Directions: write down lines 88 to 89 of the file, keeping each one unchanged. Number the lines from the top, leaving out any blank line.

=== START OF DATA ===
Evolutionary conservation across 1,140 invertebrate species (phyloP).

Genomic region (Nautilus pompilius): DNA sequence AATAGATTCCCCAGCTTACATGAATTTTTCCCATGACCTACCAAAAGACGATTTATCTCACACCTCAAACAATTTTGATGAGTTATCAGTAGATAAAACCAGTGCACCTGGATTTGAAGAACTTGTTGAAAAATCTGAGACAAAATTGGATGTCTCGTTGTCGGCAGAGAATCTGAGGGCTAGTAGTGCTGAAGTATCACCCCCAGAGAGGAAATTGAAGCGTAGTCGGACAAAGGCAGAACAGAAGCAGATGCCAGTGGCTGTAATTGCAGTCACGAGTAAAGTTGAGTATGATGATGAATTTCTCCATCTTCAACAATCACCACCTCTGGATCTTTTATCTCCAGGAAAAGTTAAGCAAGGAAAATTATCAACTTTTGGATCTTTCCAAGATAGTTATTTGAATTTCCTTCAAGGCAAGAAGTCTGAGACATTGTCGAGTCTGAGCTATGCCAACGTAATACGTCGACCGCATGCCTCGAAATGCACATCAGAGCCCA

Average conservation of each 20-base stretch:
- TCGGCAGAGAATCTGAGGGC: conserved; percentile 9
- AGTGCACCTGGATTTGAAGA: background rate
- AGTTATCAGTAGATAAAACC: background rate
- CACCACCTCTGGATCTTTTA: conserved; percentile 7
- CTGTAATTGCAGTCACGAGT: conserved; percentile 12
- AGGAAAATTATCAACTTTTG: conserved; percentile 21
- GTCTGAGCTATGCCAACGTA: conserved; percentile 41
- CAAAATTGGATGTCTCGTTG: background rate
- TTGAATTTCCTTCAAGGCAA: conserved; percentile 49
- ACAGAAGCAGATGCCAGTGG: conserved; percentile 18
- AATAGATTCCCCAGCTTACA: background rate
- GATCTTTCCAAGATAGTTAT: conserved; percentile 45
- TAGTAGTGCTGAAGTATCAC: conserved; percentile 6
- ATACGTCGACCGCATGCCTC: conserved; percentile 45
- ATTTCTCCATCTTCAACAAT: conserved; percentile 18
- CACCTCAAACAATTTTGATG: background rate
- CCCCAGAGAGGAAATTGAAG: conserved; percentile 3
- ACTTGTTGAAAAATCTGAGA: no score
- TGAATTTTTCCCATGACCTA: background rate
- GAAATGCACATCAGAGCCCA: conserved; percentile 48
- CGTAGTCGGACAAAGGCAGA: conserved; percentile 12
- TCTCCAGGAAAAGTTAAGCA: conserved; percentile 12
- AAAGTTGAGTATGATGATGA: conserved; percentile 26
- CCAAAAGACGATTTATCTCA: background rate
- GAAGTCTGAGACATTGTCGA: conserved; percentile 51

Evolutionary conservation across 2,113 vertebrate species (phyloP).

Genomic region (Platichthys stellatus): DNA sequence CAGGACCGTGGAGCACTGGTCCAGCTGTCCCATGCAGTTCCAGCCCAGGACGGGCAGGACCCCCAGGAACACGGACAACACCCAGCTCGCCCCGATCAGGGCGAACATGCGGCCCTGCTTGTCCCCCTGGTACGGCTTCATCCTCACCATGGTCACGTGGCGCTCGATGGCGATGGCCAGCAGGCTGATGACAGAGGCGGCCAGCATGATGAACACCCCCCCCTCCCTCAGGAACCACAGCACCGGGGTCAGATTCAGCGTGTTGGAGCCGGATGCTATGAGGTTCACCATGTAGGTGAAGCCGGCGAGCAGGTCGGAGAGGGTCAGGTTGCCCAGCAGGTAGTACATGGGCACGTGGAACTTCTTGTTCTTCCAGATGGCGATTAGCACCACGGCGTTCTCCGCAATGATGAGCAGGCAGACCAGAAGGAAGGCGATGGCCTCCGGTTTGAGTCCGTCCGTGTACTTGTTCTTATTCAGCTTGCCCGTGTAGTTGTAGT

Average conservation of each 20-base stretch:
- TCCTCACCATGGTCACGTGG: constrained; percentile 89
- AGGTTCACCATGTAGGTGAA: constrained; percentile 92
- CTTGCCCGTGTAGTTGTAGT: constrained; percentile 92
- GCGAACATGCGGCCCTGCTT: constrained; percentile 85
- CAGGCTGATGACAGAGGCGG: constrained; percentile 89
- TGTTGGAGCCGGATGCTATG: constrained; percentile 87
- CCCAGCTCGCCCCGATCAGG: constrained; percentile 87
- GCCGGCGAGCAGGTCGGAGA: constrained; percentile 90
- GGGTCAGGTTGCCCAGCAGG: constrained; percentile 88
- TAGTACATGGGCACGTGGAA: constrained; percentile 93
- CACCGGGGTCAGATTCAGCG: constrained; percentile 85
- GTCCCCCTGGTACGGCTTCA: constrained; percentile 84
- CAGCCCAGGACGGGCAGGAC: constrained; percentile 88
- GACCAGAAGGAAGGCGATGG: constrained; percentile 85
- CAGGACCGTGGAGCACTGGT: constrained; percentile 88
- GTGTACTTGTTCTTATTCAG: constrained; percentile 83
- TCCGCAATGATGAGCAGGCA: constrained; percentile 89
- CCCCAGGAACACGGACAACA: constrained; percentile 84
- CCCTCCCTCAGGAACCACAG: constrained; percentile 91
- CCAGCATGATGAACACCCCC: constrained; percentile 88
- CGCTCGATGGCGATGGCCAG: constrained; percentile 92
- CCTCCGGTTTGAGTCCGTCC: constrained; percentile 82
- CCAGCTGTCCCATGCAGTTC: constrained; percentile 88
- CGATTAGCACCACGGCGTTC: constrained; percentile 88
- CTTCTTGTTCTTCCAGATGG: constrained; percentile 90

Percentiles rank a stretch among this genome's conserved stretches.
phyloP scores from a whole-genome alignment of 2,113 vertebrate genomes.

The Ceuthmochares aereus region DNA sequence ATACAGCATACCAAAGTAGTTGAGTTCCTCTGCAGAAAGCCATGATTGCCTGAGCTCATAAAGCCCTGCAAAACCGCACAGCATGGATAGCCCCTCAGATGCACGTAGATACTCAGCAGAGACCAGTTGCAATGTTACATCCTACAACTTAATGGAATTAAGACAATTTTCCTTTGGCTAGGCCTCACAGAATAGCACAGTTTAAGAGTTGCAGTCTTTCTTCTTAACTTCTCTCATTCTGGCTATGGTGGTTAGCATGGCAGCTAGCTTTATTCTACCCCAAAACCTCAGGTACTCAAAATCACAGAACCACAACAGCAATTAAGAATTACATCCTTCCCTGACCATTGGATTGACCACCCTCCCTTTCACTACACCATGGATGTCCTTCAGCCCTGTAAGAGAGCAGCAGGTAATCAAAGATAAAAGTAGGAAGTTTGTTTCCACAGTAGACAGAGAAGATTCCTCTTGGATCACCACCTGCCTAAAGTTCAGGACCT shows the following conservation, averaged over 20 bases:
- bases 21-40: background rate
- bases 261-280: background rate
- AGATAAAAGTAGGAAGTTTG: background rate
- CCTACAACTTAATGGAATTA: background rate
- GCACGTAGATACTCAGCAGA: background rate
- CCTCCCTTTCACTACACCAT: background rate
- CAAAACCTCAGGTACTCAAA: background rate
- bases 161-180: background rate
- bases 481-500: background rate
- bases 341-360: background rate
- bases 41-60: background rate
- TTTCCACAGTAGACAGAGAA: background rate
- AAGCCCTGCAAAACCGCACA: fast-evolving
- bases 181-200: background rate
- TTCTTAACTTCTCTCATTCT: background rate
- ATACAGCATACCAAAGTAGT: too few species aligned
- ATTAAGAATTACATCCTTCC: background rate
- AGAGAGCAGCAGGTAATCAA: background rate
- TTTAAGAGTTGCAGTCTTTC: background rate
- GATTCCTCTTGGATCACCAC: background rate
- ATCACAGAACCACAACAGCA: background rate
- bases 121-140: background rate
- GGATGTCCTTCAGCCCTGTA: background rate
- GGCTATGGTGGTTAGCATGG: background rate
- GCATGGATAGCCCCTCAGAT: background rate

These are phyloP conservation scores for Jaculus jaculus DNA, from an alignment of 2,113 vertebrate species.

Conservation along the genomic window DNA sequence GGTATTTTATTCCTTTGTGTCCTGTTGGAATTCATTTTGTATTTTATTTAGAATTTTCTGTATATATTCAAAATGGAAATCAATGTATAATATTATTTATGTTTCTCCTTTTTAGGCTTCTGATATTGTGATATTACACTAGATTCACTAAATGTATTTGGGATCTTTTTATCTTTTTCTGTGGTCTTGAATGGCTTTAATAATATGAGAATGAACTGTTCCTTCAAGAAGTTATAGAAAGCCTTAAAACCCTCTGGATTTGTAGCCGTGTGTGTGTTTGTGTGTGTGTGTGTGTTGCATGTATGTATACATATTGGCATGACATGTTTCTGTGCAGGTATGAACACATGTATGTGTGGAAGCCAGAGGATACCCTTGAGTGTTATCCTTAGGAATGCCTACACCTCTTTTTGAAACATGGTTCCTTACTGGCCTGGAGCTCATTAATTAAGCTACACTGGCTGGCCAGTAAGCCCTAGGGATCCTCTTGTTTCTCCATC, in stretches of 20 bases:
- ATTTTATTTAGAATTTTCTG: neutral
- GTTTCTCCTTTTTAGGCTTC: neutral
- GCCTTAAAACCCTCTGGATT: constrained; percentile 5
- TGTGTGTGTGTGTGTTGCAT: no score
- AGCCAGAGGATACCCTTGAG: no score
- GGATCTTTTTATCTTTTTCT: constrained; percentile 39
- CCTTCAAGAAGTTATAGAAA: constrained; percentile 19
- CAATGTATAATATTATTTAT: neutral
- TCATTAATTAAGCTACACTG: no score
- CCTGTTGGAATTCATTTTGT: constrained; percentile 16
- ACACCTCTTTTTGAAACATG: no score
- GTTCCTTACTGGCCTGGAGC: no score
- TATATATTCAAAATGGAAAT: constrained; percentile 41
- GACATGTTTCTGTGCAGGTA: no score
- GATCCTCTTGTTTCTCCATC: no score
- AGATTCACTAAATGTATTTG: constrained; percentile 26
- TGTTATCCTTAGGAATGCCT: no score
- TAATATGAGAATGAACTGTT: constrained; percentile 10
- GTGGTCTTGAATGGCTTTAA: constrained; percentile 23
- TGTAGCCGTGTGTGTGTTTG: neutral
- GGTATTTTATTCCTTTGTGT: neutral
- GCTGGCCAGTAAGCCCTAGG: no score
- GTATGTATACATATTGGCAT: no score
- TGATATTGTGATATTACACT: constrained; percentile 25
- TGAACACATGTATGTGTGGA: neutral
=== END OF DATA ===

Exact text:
- GTTTCTCCTTTTTAGGCTTC: neutral
- GCCTTAAAACCCTCTGGATT: constrained; percentile 5